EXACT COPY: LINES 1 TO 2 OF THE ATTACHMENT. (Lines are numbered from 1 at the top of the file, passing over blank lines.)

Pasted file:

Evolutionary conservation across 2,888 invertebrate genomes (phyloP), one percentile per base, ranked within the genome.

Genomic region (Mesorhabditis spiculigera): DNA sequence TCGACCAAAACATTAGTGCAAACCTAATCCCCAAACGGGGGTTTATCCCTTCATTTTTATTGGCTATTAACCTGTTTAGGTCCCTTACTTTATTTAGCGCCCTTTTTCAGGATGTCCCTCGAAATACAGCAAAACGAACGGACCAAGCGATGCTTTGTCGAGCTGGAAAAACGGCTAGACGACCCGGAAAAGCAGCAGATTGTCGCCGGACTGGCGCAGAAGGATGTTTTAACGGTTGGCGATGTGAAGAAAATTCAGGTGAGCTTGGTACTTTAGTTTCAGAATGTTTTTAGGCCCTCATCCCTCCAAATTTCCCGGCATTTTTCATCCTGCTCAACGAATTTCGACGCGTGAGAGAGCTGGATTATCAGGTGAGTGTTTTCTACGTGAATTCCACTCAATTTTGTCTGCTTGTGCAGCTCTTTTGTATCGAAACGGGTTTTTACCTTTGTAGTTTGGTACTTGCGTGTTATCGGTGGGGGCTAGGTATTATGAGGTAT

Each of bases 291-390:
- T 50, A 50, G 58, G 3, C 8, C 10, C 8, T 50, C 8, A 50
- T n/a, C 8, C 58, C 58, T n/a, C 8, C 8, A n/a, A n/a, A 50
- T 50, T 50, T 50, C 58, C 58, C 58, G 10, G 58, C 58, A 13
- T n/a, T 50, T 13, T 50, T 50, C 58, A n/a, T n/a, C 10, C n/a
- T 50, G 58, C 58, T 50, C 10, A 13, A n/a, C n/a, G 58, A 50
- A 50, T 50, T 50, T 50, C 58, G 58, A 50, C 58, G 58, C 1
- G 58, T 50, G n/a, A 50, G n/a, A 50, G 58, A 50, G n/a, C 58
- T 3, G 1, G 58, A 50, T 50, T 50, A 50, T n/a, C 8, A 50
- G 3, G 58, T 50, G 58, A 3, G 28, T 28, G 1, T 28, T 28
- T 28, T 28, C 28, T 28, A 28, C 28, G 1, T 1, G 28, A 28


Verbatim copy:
Evolutionary conservation across 2,888 invertebrate genomes (phyloP), one percentile per base, ranked within the genome.

Genomic region (Mesorhabditis spiculigera): DNA sequence TCGACCAAAACATTAGTGCAAACCTAATCCCCAAACGGGGGTTTATCCCTTCATTTTTATTGGCTATTAACCTGTTTAGGTCCCTTACTTTATTTAGCGCCCTTTTTCAGGATGTCCCTCGAAATACAGCAAAACGAACGGACCAAGCGATGCTTTGTCGAGCTGGAAAAACGGCTAGACGACCCGGAAAAGCAGCAGATTGTCGCCGGACTGGCGCAGAAGGATGTTTTAACGGTTGGCGATGTGAAGAAAATTCAGGTGAGCTTGGTACTTTAGTTTCAGAATGTTTTTAGGCCCTCATCCCTCCAAATTTCCCGGCATTTTTCATCCTGCTCAACGAATTTCGACGCGTGAGAGAGCTGGATTATCAGGTGAGTGTTTTCTACGTGAATTCCACTCAATTTTGTCTGCTTGTGCAGCTCTTTTGTATCGAAACGGGTTTTTACCTTTGTAGTTTGGTACTTGCGTGTTATCGGTGGGGGCTAGGTATTATGAGGTAT